[ISN] Hack insurer adds Microsoft surcharge

From: InfoSec News (isnat_private)
Date: Wed Aug 22 2001 - 02:58:43 PDT

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    By Robert Bryce
    Interactive Week 
    August 20, 2001 12:05 PM PT
    Insurance broker J.S. Wurzler Underwriting Managers has started
    charging up to 15 percent more in premiums to clients that use
    Microsoft's Internet Information Server software, which the Code Red
    worm feasted on.
    In light of the $2 billion in damage caused by Code Red, founder and
    CEO John Wurzler's decision just before the virus hit seems prescient.
    Wurzler gained notoriety earlier this year for hiking cyberinsurance
    rates on companies that use Microsoft NT software on their servers.
    So far, Wurzler appears to be the only insurer singling out Microsoft
    for higher rates. And some security officials are not kind in their
    "Wurzler is full of it," said Russ Cooper, the editor of the NTBugTraq
    Web site and an employee of computer risk management and security firm
    TruSecure. According to Cooper, Windows NT and IIS are easier to
    secure than comparable Unix- or Linux-based servers because Microsoft
    does a better job of publicizing and supplying the needed security
    patches for its products. "It's easier to manage Microsoft server
    software because you can get all the patches in one place," he said.
    Wurzler, who has been selling hacker insurance since 1998, based his
    decision on more than 400 security analyses done by his firm over the
    past three years. Wurzler found that system administrators working on
    open source systems tend to be better trained and stay with their
    employers longer than those at firms using Windows software. That
    turnover may mean that security patches don't get installed, said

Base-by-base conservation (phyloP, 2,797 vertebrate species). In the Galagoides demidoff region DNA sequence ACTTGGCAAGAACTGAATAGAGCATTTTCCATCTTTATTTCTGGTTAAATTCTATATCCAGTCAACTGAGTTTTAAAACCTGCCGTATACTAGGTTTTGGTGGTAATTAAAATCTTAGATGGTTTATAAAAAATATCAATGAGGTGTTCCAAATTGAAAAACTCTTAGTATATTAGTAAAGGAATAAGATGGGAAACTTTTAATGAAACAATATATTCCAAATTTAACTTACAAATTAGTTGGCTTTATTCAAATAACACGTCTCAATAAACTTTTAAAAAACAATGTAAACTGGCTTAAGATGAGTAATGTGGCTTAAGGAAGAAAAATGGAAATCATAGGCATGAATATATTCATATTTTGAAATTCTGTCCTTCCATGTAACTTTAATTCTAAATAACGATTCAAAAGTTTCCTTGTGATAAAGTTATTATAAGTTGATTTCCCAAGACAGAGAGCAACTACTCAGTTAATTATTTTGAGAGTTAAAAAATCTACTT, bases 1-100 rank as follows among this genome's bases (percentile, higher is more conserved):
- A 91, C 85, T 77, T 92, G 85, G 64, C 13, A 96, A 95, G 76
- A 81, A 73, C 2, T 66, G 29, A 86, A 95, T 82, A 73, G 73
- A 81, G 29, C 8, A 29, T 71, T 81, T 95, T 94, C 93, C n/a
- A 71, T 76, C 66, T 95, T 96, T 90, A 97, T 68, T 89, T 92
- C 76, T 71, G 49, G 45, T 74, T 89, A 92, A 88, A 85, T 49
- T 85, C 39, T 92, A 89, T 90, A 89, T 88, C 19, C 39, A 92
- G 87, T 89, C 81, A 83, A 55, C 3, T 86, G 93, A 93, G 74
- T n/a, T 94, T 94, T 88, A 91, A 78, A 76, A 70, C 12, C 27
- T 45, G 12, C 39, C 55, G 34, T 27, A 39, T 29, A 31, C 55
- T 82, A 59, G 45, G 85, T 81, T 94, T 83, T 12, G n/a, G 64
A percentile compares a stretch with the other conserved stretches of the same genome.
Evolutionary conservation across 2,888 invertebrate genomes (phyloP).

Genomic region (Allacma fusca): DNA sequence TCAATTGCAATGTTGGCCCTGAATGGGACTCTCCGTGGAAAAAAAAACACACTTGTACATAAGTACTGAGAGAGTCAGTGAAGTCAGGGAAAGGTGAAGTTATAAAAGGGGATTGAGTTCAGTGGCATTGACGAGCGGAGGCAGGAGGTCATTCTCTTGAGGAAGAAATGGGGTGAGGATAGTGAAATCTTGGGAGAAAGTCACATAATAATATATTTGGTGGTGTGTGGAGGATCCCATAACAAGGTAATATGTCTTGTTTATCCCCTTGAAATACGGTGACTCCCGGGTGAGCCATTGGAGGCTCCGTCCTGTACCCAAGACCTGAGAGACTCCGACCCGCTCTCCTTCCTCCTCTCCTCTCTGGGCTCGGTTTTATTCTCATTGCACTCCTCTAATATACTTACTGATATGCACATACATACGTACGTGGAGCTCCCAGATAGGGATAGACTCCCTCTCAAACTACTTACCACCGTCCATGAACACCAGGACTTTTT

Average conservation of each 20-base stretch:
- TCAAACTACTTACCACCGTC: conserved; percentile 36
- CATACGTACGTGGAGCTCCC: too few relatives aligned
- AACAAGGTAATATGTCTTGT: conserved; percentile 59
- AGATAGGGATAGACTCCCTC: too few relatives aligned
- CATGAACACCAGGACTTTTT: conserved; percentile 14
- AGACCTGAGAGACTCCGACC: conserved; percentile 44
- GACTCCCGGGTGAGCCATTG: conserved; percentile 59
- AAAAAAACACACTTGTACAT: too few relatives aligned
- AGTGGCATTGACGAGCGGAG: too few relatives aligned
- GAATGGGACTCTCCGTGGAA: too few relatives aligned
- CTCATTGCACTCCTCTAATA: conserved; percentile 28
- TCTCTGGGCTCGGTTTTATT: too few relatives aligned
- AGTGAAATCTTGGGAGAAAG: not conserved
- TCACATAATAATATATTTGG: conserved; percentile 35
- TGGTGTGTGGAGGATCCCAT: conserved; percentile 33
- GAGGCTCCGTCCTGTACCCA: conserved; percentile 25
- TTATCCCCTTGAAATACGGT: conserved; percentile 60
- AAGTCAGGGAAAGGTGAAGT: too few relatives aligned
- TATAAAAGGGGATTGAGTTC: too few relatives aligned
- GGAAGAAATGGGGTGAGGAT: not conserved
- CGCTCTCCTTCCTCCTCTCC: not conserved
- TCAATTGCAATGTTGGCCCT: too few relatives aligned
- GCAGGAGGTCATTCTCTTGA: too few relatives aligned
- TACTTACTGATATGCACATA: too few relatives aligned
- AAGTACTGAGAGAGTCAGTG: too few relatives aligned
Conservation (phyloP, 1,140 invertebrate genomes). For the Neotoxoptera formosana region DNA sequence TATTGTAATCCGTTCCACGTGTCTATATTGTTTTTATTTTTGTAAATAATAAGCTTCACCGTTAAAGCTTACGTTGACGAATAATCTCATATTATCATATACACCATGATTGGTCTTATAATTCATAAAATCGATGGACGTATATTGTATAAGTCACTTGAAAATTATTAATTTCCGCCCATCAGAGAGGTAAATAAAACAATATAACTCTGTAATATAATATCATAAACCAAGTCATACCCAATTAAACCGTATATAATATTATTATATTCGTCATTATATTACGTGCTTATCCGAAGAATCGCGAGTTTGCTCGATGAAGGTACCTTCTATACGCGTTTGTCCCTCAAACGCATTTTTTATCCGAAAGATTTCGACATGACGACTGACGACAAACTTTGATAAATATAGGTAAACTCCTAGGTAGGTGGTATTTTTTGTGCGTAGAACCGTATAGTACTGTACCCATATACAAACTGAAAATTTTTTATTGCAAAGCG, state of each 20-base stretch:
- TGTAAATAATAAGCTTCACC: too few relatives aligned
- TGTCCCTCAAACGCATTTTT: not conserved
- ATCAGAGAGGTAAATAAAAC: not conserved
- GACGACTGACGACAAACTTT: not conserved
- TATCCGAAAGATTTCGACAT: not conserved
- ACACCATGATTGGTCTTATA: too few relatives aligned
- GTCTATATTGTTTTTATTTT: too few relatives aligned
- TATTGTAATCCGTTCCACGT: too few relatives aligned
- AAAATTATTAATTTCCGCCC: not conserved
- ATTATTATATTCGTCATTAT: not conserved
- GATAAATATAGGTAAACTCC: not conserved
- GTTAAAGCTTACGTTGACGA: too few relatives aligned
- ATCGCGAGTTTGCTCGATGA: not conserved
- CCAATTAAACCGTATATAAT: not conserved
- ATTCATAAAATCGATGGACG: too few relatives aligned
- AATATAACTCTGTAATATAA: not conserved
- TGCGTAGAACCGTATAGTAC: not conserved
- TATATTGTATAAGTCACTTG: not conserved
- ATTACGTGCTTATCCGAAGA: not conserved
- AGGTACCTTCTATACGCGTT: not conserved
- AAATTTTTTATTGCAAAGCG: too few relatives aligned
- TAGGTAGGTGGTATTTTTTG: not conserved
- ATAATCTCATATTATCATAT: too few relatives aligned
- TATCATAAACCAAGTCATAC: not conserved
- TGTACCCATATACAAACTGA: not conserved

Wurzler, who offers lower rates to clients that use NT and IIS if they
    can show that their administrators are following best practices.
    Microsoft itself fell victim to Code Red. "We have been very good in
    patching our own systems. But we haven't been perfect," said Microsoft
    spokesman Jim Desler, who believes Wurzler's move isn't supported by
    the facts. "Within the last month, every major software vendor has had
    a major vulnerability discovered," Desler said.
    Emily Freeman, a senior vice president of giant insurance brokerage
    firm Marsh, said the industry is watching Wurzler's move with
    interest. Insurers are "concerned that some systems are more
    vulnerable" than others, she said. But, she added, "There aren't any
    actuarial tables yet to justify different rates."
    Those arguments don't faze Wurzler, who insists his approach is the
    right one. "Hackers hate Bill Gates, so they want to write code that
    embarrasses him," Wurzler said. And because that attitude won't change
    anytime soon, Wurzler said, the most reasonable course is to charge
    higher premiums for NT and IIS.
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